Easter Holidays can mean only one thing for the Keegan’s – Visiting the Isle of Skye and staying at Allt a Choire in Broadford. This time around we decided to bring our k9 companion – Bo Kenmuir, who was granted holiday approval from his owners Neil & Grace. Additionally, I brought my bike to tour some of the scenic Isle of Skye routes. Having taken part in the 95 mile Isle of Skye cycle sportive last May in the North of the island, I was keen to explore the southern tip over the Easter holidays.
Where better to start than trekking from my base in Old Corry, Broadford. Under the guidance of Andy Kay, I was advised to head south to Armadale on the Sleat peninsula with a few twists and turns through the forests. A route estimate of roughly 45 miles needs a well maintained, durable bike as some of the extreme hill climbs are off the scale with some of the toughest between 14% – 20% (I seen a 25% climb at Elgol, but not tackled this one yet). I ride a 7 year old Specialized Hardtail Rockhopper with Schwalbe hybrid tyres. The bike had a recent winter service at Sprockets in Kilmarnock, replacing all cables, chainrings and chain. For this trip the forks were 90% locked out.
The cycle from Allt a Choire down to Broadford through Harrapool onto the A851 to Armadale is mainly flat with a moderate climb out from Broadford. En route you will pass the magnificent Kinloch Lodge Hotel & Restaurant which runs cookery classes and also has a Michelin Star accolade. A few miles after Kinloch Lodge you will see signage for Ord which is a right turn off the A851 and 5 miles through the forest. When you arrive at Ord you can look out over Loch Eishort to the Strathaird peninsula and also slightly south you can view the snow covered Cuillins on Rum. Heading south down the coast you will experience the 20% graded climb out of Ord, so a well maintained bike that can access all your gearing without fear of slippage (especially the low ones!) is essential. The next village you will arrive at will be Tokavaig, with more descents and steep climbs out until you arrive at Tarskavaig where you experience a clearer view of Rum. Journey onto Achnacloich and you are climbing from sea level to almost 1000 feet past Loch Dhghaill for 3 miles east, back toward the A851 just before Kilbeg. Once you join the main road you are turning left, heading North back toward Broadford and then to Allt A Choire. Completed in under 4 hours with 3500 feet in climbs, this is a tasty road & trail run that is best suited to hard tails.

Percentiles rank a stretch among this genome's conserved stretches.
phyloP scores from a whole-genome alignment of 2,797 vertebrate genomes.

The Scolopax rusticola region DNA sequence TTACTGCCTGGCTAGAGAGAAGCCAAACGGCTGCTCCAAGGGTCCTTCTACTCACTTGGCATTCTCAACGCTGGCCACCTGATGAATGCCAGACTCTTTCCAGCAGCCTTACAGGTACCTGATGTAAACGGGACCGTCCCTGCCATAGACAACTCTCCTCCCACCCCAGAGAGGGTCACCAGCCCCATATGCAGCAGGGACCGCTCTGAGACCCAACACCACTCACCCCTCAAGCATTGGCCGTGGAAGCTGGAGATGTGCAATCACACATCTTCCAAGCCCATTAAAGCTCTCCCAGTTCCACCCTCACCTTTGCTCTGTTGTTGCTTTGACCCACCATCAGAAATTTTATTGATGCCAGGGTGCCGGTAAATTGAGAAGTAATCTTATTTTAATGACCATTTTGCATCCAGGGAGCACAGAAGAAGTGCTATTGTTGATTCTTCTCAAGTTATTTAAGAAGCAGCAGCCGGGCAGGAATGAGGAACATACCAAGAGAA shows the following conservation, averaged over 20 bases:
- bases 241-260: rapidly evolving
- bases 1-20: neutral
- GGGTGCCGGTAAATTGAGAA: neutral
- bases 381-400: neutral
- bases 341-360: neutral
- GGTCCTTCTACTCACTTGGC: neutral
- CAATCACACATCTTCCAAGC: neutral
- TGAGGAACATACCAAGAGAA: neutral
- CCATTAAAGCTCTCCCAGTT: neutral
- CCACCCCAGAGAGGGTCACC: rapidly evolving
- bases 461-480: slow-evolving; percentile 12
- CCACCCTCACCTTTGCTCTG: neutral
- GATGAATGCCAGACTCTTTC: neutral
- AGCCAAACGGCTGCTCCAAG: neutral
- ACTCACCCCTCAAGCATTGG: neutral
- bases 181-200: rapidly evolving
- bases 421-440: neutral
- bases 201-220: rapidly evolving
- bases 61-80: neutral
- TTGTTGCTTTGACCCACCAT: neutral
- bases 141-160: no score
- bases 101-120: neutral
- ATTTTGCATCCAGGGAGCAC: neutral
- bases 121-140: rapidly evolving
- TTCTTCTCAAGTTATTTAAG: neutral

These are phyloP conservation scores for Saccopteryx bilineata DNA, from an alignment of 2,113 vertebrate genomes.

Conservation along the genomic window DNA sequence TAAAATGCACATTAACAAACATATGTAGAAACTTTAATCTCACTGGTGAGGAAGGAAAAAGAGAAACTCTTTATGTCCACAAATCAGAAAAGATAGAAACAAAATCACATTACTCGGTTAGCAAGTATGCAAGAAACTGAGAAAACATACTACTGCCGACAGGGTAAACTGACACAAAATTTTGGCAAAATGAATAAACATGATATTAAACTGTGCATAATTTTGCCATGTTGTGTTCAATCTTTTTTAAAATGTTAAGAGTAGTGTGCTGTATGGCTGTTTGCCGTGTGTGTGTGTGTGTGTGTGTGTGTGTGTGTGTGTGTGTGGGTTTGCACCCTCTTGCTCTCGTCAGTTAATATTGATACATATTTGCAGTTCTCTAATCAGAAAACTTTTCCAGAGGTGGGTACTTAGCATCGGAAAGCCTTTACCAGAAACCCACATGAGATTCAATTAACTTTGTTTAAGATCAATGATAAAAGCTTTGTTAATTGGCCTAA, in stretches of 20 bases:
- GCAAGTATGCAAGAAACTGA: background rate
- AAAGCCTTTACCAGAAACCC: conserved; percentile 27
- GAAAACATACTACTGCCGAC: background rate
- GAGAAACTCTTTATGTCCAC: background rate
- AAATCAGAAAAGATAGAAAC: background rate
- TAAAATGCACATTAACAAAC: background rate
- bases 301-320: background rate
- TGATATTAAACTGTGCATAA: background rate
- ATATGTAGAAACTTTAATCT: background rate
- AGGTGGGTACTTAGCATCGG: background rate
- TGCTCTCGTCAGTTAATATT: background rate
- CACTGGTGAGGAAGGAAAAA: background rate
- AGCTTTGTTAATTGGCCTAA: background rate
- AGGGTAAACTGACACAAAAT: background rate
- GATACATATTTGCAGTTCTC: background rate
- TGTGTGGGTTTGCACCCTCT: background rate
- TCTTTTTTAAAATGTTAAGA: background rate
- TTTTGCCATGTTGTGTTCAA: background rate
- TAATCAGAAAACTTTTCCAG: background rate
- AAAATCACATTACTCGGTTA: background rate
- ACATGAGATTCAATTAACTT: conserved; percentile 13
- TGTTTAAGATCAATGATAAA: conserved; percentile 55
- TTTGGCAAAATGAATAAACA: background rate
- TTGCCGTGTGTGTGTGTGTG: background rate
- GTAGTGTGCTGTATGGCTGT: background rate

If you like remote cycling with some of the most spectacular landscape views in the world, then get yourself up to Skye for some touring.